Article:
We Won the Sharp-tailed Grouse Blind Lottery!!!

Back in February Five String entered us into the Sharp-tailed Grouse Blind lottery at the Benton Lake National Wildlife Refuge. We didn’t really think that we had a chance in winning as the spots are limited and the blind is only open to the public three days a week between April and May. So, we were super excited when we received an email a few weeks ago telling us that there had been a cancellation and that the April 28th spot was now ours if we were still interested.

During mating season male Sharp-tailed Grouse display in a communal fashion to attract females. They do this at a site know as a “lek” which is usually a flat area free of dense vegetation. The lek or “dancing ground” where the grouse blind is situated at Benton Lake was first observed in 1988 and Sharp-tailed Grouse have been returning to it every year since.

Visitors to the blind are required to arrive one hour prior to sunrise so that they don’t disturb the grouse. For us this meant leaving our hotel in Great Falls at 4:45am. The Younger Fives were troopers at getting up and dressed even though it was pitch dark outside. From the auto road at the refuge we then had to walk about 400 yards through the dark, avoiding ground squirrel holes until we reached the blind. The grouse blind was built by an eagle scout and has seating room and viewing windows for six people.

As soon as we reached the blind we could hear that grouse already on the lek. We tiptoed inside, took our seats, and enjoyed listening to the sounds of the grouse while we waited for the sky to lighten. In no time at all we were able to view the male grouse as they displayed. Their orange eye combs and purple air sacs are really quite the sight. We were all impressed by the noise that their feathers make as they dance. We stayed at the blind for over 2 hours and while it was a chilly 40 degrees outside we were comfortable inside the blind. During our visit we were able to count 45 males and 2 females. Five of Hearts put together a short video of what we saw, so that you can share in the experience.

Willapa National Wildlife Refuge

We were all really excited to visit the Willapa National Wildlife Refuge near Ilwaco, Washington on our recent vacation. The refuge is made up of units near and along the Long Beach Peninsula. The variety of habitats from old growth forest, to marshes, and open ocean make this refuge a great place for bird watching, hiking, and just enjoying the coast. The Cutthroat Climb at the Headquarters Unit was a huge hit with the Younger Fives. You will definitely want footwear that can get wet during the spring. The Leadbetter Unit at the tip of the Long Beach Peninsula was great for birding along the bay, but the trails to the ocean were all flooded past thigh level. We ended up visiting the refuge on several days and would love to return to do some camping on the island portion of the refuge.

Cutthroat Climb at Headquarters Office

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Leadbetter Unit

Just Keep Birding…

The end of January has proven to be a bit depressing here in Montana. We have had a few weeks now of overcast weather due to a winter inversion affecting the valley. Combined with the daily news coming out of Washington D.C. we are all feeling depressed. To try to keep our spirits up we have been concentrating on birding as much as possible.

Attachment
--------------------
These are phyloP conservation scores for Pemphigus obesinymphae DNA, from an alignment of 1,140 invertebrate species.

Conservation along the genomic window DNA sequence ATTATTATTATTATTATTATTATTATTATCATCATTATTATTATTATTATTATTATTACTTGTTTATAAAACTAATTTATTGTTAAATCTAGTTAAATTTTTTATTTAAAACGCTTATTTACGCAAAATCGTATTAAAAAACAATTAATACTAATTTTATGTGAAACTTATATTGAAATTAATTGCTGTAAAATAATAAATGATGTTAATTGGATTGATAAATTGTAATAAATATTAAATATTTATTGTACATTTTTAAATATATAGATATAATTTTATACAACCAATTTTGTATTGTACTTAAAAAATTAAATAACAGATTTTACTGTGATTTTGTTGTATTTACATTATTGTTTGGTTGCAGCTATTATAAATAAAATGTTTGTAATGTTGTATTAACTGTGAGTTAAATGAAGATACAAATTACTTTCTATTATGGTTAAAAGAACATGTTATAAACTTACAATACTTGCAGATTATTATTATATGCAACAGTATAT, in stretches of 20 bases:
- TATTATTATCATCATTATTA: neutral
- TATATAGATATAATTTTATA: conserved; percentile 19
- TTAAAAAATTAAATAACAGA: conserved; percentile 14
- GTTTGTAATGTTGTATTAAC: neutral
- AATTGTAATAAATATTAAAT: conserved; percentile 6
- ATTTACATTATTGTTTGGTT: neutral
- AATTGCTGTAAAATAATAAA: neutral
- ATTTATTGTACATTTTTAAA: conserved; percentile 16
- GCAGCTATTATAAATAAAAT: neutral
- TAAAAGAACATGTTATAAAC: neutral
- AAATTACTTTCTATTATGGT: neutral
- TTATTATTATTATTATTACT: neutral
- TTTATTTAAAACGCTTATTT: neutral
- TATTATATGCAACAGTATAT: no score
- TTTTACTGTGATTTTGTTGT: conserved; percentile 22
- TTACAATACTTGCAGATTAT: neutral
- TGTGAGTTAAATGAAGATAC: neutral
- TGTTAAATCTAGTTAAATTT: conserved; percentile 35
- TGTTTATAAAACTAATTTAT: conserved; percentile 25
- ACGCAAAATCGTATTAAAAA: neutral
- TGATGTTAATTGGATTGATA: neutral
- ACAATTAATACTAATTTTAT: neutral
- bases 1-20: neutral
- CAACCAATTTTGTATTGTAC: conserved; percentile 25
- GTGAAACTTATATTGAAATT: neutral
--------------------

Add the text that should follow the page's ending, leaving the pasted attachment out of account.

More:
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The other day after a particularly long dentist appointment we were more than happy to find a little birding relief along the Whitefish River as we stopped to watch the Mallards and were surprised to find a pair of Common Goldeneye swimming among them.

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Another day the mood in our house was lightened considerably when Five Ball called us all into the kitchen to see a “humongous” bird perched 30 feet up in a back yard tree. After several minutes we all realized that it was one of the neighborhood turkeys (we don’t see them roosting often) and shared a therapeutic laugh.

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While the weather hasn’t been inviting for many outside birding expeditions we have enjoyed reading birding books and watching some bird inspiring movies. Below are a few that we highly recommend in case you need a little birding therapy this time of year as well.

The Blues Go Birding Across America – A fun picture book about a group of blue birds traveling across the United States in search of the perfect bird song.

Fly Away Home – A long time family favorite. The Younger Fives love the story of Amy and the geese that imprinted on her.

National Geographic Bird Watcher’s Bible – We are really enjoying this huge compilation of all things birds. From history and science to interesting bird facts this book has gorgeous pictures and sections of interest for every member of the family.

Look Up! Bird-Watching in Your Own Backyard – A great birding resource for comic book fans. This book is packed with interesting comic book style illustrations. It contains a huge amount of bird watching information and provides a good amount of humor.

Birders: The Central Park Effect – An interesting documentary about the dedicated group of bird-watchers that call New York City home. This film highlights the passion of birding as well as the need for heightened conservation efforts.